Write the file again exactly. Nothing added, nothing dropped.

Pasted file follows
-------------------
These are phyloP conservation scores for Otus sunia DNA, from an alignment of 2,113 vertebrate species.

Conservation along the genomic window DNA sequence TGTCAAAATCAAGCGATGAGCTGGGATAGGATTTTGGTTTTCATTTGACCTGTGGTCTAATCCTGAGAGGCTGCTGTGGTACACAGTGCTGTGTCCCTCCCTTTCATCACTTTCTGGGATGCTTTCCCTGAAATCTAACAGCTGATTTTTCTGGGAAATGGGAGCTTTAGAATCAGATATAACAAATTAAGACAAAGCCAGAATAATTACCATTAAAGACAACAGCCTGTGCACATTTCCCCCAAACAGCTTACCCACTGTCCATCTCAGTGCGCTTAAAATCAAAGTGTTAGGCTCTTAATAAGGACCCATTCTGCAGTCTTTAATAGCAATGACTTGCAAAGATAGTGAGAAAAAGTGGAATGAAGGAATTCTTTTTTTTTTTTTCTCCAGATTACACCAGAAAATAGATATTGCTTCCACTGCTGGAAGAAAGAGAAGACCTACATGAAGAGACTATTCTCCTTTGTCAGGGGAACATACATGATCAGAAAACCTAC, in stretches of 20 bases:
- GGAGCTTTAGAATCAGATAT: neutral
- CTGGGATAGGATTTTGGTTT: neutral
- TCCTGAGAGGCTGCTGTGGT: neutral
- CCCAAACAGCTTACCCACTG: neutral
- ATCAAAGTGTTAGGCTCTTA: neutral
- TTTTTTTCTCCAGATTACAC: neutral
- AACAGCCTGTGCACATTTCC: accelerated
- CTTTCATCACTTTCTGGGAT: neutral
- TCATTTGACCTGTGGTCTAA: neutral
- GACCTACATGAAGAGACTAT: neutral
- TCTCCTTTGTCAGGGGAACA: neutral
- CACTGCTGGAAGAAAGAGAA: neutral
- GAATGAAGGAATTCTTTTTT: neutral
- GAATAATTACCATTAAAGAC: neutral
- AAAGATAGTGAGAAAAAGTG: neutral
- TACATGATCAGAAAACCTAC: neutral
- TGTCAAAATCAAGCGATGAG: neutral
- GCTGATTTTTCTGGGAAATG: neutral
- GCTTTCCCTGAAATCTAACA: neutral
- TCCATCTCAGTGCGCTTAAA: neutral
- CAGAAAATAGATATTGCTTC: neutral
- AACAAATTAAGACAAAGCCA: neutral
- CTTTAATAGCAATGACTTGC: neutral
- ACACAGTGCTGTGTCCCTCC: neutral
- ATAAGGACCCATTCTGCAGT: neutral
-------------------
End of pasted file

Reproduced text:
These are phyloP conservation scores for Otus sunia DNA, from an alignment of 2,113 vertebrate species.

Conservation along the genomic window DNA sequence TGTCAAAATCAAGCGATGAGCTGGGATAGGATTTTGGTTTTCATTTGACCTGTGGTCTAATCCTGAGAGGCTGCTGTGGTACACAGTGCTGTGTCCCTCCCTTTCATCACTTTCTGGGATGCTTTCCCTGAAATCTAACAGCTGATTTTTCTGGGAAATGGGAGCTTTAGAATCAGATATAACAAATTAAGACAAAGCCAGAATAATTACCATTAAAGACAACAGCCTGTGCACATTTCCCCCAAACAGCTTACCCACTGTCCATCTCAGTGCGCTTAAAATCAAAGTGTTAGGCTCTTAATAAGGACCCATTCTGCAGTCTTTAATAGCAATGACTTGCAAAGATAGTGAGAAAAAGTGGAATGAAGGAATTCTTTTTTTTTTTTTCTCCAGATTACACCAGAAAATAGATATTGCTTCCACTGCTGGAAGAAAGAGAAGACCTACATGAAGAGACTATTCTCCTTTGTCAGGGGAACATACATGATCAGAAAACCTAC, in stretches of 20 bases:
- GGAGCTTTAGAATCAGATAT: neutral
- CTGGGATAGGATTTTGGTTT: neutral
- TCCTGAGAGGCTGCTGTGGT: neutral
- CCCAAACAGCTTACCCACTG: neutral
- ATCAAAGTGTTAGGCTCTTA: neutral
- TTTTTTTCTCCAGATTACAC: neutral
- AACAGCCTGTGCACATTTCC: accelerated
- CTTTCATCACTTTCTGGGAT: neutral
- TCATTTGACCTGTGGTCTAA: neutral
- GACCTACATGAAGAGACTAT: neutral
- TCTCCTTTGTCAGGGGAACA: neutral
- CACTGCTGGAAGAAAGAGAA: neutral
- GAATGAAGGAATTCTTTTTT: neutral
- GAATAATTACCATTAAAGAC: neutral
- AAAGATAGTGAGAAAAAGTG: neutral
- TACATGATCAGAAAACCTAC: neutral
- TGTCAAAATCAAGCGATGAG: neutral
- GCTGATTTTTCTGGGAAATG: neutral
- GCTTTCCCTGAAATCTAACA: neutral
- TCCATCTCAGTGCGCTTAAA: neutral
- CAGAAAATAGATATTGCTTC: neutral
- AACAAATTAAGACAAAGCCA: neutral
- CTTTAATAGCAATGACTTGC: neutral
- ACACAGTGCTGTGTCCCTCC: neutral
- ATAAGGACCCATTCTGCAGT: neutral